Starting my 1,299 mile journey to Sequim, Washington from Santee, California, I had the brilliant idea to stop at an architectural salvage shop in downtown San Diego. I was looking to find some really awesome wicked cool doors for my farmhouse to-be. After all, how often do I have a trailer in tow to pick up and transport such awesome wicked cool doors?
Let’s just say I think the doors were meant to be mine. There was a huge Art Walk going on downtown and I miraculously found a parking spot – on the street – for me and my trailer. I walked into the shop and standing before me were my doors. Tall and green and perfect! Just one problem: the doors are huge and my trailer is, umm, not so huge. I told the shopkeeper that if we could get them to fit I would buy them. Believe it or not I have photographic evidence proving that I had only one inch to spare. Success!
After traveling on the road for some time with my mom and high school best friend, I discovered that the trailer’s roll-up door was not going to open. Not even an inch. The awesome cool wicked doors had settled and wedged the trailer roll-up door shut. I spent three days living in my travel clothes and borrowing literally everything from my two companions.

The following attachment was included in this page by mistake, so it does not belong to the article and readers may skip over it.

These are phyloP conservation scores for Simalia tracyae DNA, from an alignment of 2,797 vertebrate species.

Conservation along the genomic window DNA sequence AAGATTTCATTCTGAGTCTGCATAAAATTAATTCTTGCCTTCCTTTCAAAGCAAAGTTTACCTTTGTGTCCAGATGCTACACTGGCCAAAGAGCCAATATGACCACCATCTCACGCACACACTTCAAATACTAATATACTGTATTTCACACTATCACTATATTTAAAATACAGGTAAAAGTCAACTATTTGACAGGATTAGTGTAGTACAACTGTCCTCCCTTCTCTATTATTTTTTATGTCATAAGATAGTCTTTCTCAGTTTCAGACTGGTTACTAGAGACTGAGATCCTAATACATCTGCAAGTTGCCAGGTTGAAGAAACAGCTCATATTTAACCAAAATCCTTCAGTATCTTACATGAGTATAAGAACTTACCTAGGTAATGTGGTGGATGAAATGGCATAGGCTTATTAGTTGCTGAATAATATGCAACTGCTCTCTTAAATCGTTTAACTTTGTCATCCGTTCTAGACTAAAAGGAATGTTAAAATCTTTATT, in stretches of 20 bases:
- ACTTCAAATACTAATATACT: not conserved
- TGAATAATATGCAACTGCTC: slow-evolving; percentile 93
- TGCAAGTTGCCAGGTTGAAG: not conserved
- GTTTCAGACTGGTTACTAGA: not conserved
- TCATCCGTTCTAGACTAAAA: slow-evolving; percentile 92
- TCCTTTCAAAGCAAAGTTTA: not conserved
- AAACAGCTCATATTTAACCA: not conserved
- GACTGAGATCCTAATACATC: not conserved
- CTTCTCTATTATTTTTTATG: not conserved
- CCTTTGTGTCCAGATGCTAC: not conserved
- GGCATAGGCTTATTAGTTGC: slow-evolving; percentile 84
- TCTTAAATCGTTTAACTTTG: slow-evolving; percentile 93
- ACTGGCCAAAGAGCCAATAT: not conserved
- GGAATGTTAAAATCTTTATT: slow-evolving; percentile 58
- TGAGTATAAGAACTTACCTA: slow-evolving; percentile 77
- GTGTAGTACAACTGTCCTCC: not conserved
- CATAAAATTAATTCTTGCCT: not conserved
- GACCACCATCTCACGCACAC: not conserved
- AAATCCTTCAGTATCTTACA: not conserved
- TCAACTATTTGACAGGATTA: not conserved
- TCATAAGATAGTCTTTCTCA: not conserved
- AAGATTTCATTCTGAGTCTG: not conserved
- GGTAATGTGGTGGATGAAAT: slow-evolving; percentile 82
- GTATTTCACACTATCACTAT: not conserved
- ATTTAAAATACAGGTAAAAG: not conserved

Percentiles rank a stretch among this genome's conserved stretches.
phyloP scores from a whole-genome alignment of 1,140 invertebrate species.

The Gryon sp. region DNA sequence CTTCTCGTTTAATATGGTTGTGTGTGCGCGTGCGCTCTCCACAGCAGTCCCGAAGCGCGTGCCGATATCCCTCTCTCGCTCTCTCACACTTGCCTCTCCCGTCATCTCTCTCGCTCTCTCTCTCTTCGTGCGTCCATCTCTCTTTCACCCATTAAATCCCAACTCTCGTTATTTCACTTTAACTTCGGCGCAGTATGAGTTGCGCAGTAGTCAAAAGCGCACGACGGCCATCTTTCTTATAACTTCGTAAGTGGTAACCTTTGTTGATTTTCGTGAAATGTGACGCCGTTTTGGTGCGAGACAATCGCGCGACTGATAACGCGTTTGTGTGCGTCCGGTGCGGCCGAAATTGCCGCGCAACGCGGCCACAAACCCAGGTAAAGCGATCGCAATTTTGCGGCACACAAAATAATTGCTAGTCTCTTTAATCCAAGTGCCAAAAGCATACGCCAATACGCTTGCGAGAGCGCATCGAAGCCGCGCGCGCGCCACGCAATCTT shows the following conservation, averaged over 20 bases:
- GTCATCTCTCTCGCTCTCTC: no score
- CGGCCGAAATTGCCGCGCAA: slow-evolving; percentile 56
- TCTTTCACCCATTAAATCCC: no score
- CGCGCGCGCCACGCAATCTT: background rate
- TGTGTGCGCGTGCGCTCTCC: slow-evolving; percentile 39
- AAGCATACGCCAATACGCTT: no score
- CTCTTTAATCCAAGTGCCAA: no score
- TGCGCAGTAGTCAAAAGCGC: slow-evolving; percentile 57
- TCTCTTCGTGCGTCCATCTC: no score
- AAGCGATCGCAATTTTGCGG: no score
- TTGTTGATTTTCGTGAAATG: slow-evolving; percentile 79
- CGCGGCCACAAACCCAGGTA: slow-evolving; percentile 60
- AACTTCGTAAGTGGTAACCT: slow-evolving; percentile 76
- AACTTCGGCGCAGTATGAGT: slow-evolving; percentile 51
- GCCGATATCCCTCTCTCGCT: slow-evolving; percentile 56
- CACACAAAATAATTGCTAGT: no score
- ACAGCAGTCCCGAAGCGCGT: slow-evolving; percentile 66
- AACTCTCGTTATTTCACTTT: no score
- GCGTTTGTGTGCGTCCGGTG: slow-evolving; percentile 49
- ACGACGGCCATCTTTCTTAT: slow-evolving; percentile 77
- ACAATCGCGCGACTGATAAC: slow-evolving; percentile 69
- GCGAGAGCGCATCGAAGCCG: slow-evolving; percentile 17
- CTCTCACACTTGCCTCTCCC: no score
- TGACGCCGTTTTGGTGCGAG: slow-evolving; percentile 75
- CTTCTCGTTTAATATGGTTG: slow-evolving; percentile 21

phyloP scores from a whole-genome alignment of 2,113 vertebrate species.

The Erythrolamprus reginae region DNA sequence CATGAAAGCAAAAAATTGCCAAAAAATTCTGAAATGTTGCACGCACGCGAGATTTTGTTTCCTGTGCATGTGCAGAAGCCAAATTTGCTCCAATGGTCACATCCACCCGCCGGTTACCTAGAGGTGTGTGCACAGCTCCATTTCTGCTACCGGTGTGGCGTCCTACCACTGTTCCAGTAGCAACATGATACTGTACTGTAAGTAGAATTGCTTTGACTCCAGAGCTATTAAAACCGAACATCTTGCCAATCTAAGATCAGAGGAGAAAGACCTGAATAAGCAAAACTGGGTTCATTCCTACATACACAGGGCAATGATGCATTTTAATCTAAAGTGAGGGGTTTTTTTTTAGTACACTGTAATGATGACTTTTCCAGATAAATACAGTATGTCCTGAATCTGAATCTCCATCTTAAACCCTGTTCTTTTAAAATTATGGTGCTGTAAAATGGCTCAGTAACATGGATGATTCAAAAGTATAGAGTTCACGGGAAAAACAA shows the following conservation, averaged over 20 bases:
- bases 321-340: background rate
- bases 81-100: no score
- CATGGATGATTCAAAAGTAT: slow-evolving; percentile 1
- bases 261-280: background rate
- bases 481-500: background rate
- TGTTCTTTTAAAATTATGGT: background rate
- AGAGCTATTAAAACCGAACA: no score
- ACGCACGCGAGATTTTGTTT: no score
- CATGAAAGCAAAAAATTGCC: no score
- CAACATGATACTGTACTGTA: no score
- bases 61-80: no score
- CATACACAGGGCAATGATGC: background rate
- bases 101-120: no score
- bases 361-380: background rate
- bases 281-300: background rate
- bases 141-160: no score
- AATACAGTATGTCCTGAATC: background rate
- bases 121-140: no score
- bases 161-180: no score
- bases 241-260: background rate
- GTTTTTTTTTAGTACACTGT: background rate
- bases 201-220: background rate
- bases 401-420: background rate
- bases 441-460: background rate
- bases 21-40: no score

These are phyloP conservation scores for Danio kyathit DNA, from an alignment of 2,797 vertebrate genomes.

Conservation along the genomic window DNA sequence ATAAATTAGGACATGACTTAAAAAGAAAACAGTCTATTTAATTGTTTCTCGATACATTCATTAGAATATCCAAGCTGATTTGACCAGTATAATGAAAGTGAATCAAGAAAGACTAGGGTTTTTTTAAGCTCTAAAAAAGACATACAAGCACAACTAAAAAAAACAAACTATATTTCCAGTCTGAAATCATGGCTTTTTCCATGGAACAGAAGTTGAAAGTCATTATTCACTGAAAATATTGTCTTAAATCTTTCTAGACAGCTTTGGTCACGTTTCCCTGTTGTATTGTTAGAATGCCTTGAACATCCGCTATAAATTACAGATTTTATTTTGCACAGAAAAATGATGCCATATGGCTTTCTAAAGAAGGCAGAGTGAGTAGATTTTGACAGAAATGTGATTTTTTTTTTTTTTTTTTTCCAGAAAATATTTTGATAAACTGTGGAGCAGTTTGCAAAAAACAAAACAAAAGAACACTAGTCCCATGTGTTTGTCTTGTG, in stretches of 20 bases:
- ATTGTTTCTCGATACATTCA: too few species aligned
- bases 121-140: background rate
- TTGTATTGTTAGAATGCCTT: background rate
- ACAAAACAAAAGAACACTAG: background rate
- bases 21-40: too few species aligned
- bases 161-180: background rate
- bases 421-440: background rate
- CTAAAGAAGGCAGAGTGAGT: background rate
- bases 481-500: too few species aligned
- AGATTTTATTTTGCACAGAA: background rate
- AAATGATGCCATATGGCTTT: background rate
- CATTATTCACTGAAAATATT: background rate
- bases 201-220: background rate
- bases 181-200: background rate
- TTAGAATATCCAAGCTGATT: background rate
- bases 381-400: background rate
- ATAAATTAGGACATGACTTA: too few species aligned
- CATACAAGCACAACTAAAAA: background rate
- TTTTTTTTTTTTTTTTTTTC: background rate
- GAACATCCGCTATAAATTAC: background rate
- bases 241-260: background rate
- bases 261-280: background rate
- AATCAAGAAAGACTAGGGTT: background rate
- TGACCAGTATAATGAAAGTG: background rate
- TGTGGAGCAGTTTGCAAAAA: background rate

On day four it was time to return the trailer and somehow we had to get the bleeping roll-up door open. We stopped at an RV mechanic shop in Sequim and two nice men who reminded me of Laurel and Hardy came to the rescue and tried to force the roll-up door open. We tried driving and hitting the brakes hard for a shift. Nothing. My best friend tried her best Karate Kid move on the doors and nearly kicked a dent into the roll-up doors. Nothing. We tried jacking the door open. Nothing. At least an hour we worked on the roll-up door. Somehow we managed a few inches and I could start to unload my contents in the small gap. My bestie then got the roll-up door open about a foot and decided to slither up and inside the small gap. She did it! From inside the trailer she was able to hold the wicked cool doors up while Laurel and Hardy worked on the roll-up door. It worked. The roll-up door rolled up and my bestie celebrated by screaming F*** ya!
I have awesome wicked cool doors for the entry to my studio at Lavender Mills Farm and it was totally worth it.